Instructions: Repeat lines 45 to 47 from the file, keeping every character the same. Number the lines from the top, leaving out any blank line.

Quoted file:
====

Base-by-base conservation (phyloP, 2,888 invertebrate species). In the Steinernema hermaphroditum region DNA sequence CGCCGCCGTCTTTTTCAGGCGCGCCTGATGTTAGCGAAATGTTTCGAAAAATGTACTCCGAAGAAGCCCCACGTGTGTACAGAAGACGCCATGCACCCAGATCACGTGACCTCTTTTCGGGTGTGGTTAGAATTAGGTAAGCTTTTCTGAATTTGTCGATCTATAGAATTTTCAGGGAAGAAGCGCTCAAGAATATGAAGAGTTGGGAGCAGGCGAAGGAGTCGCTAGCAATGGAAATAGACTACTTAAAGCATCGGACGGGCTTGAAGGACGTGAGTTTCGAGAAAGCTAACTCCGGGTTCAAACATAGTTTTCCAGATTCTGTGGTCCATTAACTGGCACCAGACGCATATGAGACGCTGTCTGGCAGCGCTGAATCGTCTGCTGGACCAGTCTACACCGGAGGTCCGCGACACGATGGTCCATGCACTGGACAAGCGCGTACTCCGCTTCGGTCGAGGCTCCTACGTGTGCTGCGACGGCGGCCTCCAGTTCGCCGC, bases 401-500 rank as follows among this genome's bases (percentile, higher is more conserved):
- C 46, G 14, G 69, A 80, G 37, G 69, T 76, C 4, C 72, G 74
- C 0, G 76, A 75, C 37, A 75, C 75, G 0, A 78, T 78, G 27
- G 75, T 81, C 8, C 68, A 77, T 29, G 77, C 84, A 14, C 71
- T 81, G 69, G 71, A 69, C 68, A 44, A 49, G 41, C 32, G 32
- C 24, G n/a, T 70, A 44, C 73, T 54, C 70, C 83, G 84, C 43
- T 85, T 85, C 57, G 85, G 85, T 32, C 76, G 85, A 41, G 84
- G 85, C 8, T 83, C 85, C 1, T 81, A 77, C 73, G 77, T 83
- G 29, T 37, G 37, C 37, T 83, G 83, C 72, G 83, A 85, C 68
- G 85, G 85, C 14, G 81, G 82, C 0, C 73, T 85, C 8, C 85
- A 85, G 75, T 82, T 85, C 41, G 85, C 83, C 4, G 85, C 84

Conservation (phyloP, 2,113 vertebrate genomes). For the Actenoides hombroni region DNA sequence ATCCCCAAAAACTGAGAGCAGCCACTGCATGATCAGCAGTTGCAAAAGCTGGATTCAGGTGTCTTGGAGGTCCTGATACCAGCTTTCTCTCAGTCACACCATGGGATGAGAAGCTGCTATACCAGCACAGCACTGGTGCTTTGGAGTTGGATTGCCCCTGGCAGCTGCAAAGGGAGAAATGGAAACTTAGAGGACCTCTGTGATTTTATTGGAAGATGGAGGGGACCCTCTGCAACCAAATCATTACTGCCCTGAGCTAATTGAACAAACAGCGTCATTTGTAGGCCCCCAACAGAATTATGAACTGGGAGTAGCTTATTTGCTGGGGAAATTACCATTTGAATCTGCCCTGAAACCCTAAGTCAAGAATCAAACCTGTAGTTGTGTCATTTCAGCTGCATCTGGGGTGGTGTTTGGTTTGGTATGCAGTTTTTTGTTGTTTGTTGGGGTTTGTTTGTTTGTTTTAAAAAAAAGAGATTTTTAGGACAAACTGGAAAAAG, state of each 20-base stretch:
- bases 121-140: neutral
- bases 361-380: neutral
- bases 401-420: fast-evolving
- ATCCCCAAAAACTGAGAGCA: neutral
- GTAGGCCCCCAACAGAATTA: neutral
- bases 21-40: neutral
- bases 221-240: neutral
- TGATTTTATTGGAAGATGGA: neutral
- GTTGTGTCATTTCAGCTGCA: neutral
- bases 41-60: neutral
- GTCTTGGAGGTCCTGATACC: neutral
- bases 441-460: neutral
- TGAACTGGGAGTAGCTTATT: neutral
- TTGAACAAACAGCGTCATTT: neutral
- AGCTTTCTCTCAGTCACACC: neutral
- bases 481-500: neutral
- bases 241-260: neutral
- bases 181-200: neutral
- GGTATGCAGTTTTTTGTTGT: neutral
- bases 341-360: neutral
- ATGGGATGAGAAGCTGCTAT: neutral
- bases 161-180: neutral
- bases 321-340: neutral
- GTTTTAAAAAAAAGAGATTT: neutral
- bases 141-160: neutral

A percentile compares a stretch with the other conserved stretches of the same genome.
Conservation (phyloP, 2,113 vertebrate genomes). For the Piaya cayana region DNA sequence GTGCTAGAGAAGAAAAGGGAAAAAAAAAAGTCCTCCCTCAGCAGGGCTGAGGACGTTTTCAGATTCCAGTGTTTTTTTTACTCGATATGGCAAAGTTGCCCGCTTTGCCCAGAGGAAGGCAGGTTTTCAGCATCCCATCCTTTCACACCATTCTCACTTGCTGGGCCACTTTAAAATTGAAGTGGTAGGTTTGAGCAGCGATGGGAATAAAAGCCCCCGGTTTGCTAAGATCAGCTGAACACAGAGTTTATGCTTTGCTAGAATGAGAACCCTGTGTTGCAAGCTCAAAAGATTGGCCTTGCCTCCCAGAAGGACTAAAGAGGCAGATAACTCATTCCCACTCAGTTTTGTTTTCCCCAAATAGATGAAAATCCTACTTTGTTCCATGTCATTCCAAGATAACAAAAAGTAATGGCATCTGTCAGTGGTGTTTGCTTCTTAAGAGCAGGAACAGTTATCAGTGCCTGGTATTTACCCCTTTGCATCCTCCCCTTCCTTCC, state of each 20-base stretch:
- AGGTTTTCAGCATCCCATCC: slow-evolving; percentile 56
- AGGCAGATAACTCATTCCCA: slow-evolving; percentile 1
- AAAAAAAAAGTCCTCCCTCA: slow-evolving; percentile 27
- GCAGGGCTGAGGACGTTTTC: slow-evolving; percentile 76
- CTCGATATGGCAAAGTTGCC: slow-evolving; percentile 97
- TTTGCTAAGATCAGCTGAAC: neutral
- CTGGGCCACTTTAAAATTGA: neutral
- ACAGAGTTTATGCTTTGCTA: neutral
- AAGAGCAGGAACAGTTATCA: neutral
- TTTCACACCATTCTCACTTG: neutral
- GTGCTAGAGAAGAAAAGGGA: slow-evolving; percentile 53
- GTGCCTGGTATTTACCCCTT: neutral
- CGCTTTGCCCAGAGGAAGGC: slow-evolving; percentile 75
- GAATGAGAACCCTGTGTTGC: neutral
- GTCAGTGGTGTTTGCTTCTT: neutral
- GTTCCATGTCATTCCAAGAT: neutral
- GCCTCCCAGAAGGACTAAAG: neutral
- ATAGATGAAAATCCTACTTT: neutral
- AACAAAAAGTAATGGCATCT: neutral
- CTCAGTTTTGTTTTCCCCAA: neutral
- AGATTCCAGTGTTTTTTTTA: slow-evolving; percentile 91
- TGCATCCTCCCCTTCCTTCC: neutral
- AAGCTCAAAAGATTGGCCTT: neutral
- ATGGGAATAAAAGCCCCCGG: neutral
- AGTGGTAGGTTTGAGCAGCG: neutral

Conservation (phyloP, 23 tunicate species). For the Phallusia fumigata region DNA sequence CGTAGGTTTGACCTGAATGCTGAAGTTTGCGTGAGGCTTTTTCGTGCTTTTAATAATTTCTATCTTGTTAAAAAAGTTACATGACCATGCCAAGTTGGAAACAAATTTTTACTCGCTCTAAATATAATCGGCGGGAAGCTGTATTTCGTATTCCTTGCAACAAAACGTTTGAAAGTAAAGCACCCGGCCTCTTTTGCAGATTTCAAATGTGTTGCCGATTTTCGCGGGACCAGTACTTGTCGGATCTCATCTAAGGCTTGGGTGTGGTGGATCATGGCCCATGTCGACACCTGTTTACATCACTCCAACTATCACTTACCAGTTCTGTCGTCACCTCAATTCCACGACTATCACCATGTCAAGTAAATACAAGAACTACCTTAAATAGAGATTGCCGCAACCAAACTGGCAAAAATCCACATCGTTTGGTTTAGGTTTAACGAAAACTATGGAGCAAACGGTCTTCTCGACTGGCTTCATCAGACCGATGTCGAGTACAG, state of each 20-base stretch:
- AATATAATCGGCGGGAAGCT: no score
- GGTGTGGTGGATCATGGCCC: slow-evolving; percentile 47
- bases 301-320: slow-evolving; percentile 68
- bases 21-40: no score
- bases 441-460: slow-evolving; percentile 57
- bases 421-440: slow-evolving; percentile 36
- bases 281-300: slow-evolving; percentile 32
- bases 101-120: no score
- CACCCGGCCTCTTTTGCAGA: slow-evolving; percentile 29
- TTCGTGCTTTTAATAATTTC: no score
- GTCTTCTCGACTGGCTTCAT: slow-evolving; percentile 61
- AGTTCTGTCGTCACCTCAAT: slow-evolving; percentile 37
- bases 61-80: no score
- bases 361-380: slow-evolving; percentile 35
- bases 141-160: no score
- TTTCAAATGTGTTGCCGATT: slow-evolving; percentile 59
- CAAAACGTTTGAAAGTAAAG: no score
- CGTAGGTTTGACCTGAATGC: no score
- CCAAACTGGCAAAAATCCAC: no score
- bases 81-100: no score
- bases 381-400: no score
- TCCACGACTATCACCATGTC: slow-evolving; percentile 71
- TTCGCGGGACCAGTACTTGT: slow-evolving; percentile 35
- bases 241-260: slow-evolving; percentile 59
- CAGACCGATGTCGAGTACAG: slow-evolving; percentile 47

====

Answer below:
- TTTGCTAAGATCAGCTGAAC: neutral
- CTGGGCCACTTTAAAATTGA: neutral
- ACAGAGTTTATGCTTTGCTA: neutral